Published: September 4, 2012
“Shipwreck! Winslow Homer and ‘The Life Line'” will be on view at the Philadelphia Museum of Art September 22⁄ecember 16.
While living in a tiny fishing village in England in 1881-82, the American artist Winslow Homer was profoundly moved by the sight of a shipwreck that would focus his imagination on the power and peril of the sea. His art took on a new seriousness and drama, demonstrated in a major painting made soon after his return to the United States: “The Life Line,” 1884, one of his greatest popular and critical successes.
A masterpiece owned by the Philadelphia Museum of Art for almost 90 years, “The Life Line” is the centerpiece of this exhibition about the making and meaning of an iconic American image of rescue at sea. Celebrating modern heroism and the thrill of unexpected intimacy between strangers thrown together by disaster, the exhibition contains works by Homer complemented by a range of precedents in the shipwreck and rescue genre, including paintings, watercolors, etchings, engravings, sketches and ceramics ranging in date from the mid-Seventeenth to the early Twentieth Centuries.
The Philadelphia Museum of Art will be the only venue for this exhibition, which includes fragile and rarely seen watercolors, prints and drawings.
The exhibition explores the related themes of the exhilaration of ocean travel, disaster on the high seas and romantic rescue, while examining the creative contributions of one of this country’s greatest artists to the rich tradition of marine painting. The opening gallery introduces the importance of ocean travel to the Eastern seaboard of the United States and its significance to Boston-born Homer, and includes the watercolor “Clear Sailing” (circa 1880; Philadelphia Museum of Art). Typical of Homer’s lighthearted work from this period, the painting shows children watching white-sailed boats on a calm and sun-drenched harbor.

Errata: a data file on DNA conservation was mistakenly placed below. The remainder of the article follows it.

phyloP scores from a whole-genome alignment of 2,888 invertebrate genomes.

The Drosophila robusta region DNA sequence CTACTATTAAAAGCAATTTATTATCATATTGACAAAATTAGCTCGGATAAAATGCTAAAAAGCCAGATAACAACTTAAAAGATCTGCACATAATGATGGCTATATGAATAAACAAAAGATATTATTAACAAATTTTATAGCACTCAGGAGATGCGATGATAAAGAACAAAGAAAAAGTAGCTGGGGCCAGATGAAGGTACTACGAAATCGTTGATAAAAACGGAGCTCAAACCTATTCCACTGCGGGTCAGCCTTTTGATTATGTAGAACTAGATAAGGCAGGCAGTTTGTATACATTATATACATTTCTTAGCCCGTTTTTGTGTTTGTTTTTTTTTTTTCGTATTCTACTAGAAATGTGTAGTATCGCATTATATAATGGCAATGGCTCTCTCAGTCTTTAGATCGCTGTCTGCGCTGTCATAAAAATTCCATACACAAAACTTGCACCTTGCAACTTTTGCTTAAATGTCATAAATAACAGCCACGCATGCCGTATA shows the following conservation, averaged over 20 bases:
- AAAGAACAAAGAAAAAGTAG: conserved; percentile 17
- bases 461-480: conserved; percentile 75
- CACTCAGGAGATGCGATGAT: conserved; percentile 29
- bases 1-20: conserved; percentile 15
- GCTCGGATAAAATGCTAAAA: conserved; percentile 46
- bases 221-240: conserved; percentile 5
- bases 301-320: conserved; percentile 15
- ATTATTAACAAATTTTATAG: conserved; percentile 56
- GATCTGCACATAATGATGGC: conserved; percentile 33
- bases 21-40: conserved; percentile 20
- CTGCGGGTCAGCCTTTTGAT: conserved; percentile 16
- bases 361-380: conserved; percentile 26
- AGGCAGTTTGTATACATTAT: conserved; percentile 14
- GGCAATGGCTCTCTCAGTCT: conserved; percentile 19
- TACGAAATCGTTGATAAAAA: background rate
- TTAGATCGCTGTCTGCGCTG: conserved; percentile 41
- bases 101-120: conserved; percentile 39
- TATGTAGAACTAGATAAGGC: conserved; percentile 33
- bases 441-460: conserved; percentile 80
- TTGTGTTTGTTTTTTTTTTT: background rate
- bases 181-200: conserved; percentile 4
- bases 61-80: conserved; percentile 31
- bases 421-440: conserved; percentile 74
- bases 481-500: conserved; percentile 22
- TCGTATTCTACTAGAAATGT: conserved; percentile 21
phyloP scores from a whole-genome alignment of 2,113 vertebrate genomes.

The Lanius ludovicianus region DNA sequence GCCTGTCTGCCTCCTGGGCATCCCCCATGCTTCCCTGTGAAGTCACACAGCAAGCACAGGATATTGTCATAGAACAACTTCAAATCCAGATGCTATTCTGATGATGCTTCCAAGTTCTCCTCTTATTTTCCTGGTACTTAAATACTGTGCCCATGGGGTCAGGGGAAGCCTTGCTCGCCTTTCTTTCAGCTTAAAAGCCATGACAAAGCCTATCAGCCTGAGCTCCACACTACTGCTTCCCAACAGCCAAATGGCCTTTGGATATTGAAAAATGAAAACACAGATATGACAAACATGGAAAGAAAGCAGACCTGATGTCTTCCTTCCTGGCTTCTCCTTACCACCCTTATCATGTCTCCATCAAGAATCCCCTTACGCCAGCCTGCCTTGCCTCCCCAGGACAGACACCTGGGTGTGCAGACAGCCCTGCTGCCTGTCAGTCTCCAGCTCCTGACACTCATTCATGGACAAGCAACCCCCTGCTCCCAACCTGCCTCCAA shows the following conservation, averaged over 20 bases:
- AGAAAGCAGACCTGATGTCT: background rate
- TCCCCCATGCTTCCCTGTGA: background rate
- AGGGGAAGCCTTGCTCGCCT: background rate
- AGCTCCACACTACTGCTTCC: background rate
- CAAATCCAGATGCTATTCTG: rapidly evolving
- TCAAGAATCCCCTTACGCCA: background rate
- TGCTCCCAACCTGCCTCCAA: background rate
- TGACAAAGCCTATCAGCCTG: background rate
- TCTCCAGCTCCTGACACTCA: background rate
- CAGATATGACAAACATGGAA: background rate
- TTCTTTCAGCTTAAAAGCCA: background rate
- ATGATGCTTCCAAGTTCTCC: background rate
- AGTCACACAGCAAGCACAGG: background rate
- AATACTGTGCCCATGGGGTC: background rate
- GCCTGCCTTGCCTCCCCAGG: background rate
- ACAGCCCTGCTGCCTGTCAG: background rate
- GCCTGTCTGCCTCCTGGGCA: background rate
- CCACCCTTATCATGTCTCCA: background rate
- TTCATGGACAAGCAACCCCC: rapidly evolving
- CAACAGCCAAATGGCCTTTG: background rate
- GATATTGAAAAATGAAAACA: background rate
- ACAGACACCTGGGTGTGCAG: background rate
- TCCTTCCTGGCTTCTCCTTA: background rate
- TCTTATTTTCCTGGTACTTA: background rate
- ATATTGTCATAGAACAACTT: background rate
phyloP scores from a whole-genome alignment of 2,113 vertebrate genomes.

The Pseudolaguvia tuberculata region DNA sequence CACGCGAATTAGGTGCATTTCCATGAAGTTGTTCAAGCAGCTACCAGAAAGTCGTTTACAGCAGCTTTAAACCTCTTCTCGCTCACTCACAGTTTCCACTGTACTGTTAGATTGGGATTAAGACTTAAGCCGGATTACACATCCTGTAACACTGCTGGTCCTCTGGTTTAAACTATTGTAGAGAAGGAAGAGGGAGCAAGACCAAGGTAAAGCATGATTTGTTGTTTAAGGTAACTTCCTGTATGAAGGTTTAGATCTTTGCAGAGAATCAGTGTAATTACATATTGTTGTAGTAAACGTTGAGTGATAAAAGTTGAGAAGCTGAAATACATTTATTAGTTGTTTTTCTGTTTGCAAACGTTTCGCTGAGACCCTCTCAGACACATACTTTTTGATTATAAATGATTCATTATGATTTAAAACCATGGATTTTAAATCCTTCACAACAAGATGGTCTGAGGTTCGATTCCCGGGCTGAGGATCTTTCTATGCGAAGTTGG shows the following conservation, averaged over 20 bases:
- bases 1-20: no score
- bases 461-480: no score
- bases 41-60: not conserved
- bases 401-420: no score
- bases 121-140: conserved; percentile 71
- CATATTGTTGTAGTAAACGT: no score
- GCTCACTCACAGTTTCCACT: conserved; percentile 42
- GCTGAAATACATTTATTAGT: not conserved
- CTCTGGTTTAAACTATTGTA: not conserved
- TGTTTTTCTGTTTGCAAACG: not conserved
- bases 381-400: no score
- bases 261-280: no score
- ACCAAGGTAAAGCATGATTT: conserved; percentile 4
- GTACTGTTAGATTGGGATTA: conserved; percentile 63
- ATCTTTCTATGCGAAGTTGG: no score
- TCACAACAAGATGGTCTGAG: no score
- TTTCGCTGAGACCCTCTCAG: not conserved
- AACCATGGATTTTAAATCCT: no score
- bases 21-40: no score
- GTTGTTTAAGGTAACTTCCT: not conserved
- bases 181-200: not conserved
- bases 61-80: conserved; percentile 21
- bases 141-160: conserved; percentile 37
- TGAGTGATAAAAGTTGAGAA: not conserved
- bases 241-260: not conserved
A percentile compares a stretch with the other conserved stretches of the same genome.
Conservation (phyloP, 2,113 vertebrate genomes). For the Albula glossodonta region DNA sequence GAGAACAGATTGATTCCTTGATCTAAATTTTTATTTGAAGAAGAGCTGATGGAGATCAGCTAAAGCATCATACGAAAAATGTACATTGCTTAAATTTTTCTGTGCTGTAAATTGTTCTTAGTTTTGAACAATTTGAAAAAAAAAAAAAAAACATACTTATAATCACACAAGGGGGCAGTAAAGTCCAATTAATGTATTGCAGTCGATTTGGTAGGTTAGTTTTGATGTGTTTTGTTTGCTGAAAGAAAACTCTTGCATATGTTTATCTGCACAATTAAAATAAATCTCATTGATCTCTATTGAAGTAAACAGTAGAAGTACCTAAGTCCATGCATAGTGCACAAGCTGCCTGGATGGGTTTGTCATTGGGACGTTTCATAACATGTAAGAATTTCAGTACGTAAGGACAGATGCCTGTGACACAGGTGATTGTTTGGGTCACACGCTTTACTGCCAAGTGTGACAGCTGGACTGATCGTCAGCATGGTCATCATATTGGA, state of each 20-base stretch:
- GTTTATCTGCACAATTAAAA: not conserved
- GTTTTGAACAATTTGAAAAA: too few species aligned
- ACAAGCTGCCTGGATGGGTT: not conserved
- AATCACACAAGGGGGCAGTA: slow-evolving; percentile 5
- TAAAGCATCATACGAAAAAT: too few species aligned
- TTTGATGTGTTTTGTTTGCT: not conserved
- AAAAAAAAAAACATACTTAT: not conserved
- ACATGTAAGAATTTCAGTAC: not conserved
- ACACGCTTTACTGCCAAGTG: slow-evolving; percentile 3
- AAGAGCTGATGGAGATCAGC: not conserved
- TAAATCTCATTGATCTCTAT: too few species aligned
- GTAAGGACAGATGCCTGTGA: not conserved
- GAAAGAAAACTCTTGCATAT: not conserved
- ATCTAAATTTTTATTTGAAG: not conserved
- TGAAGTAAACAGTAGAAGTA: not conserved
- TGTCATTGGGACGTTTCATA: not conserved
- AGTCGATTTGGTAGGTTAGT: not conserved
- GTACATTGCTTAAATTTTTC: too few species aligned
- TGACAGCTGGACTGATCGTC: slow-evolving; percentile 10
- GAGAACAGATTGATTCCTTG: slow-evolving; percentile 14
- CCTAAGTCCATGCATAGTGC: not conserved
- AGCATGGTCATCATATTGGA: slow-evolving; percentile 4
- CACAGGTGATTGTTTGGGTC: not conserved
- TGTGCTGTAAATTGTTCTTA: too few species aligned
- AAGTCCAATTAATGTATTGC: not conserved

The next section takes on a darker tone, surveying the theme of shipwreck during the first great age of marine painting from the Seventeenth through the Nineteenth Centuries. The aftermath of a shipwreck for those waiting onshore follows, with works based on Homer’s experience in the English village of Cullercoats, on the North Sea in 1881‸2, where he witnessed the wreck of the Iron Crown .
Other sections look at the theme of the romantic rescue of the helpless damsel, while “Heroes of the Coastline: The Rise of the Unites States Life Saving Service” examines the real life historical context of these rescue scenes. “Heroes of the Coastline” also tells the story of the spectacularly successful reform of the shoddy American coastal defenses, beginning with the establishment of the United States Life Saving Service in 1871, followed by the integration of new technology and the employment of trained personnel.
The Philadelphia Museum of Art is on the Benjamin Franklin Parkway at 26th Street. For information, 215-763-8100 or www.philamuseum.org .
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